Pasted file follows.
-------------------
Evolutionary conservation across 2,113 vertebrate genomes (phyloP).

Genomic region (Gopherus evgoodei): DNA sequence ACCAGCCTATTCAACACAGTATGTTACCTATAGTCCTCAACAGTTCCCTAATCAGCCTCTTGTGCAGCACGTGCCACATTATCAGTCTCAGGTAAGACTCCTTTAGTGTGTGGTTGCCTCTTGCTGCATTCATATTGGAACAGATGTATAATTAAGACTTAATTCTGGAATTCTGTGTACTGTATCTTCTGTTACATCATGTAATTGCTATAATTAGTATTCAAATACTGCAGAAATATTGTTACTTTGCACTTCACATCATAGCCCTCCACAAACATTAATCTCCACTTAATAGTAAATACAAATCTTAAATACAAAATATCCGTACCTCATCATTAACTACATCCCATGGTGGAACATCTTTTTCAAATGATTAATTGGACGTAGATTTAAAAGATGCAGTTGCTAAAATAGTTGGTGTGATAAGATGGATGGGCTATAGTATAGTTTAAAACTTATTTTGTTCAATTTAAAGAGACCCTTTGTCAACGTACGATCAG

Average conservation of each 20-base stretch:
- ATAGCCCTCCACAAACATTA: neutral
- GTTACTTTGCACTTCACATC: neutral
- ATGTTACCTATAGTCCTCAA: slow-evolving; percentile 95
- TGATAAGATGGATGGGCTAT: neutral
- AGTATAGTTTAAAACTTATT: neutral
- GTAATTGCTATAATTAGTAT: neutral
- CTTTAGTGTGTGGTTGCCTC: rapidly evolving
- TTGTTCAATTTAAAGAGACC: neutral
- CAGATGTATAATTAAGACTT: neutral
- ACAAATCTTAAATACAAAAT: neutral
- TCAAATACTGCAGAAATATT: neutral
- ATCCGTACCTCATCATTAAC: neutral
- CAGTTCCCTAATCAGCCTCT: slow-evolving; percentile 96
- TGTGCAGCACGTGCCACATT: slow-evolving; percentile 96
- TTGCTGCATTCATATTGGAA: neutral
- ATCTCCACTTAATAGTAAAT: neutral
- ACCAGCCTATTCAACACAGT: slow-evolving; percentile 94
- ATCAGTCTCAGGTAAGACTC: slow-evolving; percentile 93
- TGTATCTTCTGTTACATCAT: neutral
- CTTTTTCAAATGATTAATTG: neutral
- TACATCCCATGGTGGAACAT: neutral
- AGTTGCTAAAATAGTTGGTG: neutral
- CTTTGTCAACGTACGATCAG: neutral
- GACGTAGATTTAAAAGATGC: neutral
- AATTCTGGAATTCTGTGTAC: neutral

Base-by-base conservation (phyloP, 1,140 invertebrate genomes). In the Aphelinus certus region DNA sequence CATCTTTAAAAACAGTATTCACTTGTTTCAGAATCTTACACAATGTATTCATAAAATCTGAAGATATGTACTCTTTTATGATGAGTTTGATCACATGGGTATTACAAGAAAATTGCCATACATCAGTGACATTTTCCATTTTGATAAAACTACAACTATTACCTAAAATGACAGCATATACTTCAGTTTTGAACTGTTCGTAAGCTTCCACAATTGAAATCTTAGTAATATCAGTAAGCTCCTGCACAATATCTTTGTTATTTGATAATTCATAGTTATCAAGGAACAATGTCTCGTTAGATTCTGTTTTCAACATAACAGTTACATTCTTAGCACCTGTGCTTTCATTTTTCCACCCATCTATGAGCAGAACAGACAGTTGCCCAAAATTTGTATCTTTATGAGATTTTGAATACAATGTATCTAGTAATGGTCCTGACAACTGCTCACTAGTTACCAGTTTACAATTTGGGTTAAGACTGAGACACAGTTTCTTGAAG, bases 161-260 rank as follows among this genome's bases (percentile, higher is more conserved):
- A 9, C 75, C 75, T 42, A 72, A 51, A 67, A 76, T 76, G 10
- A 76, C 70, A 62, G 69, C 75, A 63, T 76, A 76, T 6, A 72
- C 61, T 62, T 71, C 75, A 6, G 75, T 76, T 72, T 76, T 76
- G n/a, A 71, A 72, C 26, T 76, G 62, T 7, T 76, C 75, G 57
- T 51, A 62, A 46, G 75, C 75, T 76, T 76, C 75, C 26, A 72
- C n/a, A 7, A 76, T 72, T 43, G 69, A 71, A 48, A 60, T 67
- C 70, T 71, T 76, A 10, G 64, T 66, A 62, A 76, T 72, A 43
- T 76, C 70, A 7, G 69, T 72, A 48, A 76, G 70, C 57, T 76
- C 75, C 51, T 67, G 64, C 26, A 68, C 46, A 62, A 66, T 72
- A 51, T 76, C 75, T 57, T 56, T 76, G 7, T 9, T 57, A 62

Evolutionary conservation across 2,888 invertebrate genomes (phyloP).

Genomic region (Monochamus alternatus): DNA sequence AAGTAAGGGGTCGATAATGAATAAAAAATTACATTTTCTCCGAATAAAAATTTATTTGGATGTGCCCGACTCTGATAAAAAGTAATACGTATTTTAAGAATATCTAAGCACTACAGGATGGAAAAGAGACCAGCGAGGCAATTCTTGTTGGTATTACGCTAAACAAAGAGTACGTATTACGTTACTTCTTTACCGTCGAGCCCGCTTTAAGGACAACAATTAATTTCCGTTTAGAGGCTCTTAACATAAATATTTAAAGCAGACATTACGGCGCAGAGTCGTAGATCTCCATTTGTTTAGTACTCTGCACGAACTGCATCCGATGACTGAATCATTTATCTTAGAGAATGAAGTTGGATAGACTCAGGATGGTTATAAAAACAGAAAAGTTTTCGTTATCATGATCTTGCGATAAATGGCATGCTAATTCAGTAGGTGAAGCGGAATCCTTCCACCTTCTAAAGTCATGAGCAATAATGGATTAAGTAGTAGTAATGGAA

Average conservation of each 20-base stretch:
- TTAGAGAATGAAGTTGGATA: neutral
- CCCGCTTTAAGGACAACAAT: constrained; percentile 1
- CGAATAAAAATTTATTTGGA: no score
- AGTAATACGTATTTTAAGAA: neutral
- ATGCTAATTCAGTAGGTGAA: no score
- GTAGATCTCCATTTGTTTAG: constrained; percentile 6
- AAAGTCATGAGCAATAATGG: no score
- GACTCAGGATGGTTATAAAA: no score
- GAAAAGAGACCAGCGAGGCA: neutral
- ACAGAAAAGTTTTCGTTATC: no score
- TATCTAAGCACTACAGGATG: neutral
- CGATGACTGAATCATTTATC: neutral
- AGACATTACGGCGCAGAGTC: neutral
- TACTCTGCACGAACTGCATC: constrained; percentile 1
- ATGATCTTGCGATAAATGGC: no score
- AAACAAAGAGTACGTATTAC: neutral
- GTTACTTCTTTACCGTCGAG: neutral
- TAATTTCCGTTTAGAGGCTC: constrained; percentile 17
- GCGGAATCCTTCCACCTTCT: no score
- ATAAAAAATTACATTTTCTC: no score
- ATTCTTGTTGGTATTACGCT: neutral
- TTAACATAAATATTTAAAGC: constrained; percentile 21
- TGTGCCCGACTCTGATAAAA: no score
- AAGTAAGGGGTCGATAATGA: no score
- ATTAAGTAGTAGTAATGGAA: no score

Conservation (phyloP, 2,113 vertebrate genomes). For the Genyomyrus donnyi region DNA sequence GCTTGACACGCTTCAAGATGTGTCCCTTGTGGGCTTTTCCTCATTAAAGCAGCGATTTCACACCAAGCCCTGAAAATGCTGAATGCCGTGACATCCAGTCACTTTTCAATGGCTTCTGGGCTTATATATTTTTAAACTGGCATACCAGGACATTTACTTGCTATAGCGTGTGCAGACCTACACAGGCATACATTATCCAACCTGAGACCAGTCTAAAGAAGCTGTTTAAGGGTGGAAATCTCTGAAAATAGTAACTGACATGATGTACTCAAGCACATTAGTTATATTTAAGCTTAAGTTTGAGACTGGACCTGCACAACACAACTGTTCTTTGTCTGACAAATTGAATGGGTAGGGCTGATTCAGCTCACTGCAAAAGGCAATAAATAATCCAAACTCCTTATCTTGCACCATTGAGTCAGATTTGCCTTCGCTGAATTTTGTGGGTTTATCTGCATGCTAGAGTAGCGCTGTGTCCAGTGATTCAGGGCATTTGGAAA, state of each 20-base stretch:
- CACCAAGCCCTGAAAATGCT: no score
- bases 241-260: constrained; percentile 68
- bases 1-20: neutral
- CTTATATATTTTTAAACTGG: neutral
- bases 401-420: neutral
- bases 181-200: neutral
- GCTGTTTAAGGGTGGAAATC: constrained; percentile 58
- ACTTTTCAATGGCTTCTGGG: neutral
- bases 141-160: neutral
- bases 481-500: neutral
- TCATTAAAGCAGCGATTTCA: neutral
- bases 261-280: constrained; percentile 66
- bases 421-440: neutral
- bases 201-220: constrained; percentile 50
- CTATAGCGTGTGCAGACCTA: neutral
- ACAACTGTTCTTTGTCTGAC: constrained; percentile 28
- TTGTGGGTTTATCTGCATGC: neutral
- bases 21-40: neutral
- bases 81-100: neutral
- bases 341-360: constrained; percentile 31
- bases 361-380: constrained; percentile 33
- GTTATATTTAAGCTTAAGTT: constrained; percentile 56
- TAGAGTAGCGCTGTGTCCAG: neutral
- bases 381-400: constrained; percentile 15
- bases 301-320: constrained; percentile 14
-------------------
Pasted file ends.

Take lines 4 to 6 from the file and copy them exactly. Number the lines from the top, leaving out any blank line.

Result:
- ATAGCCCTCCACAAACATTA: neutral
- GTTACTTTGCACTTCACATC: neutral
- ATGTTACCTATAGTCCTCAA: slow-evolving; percentile 95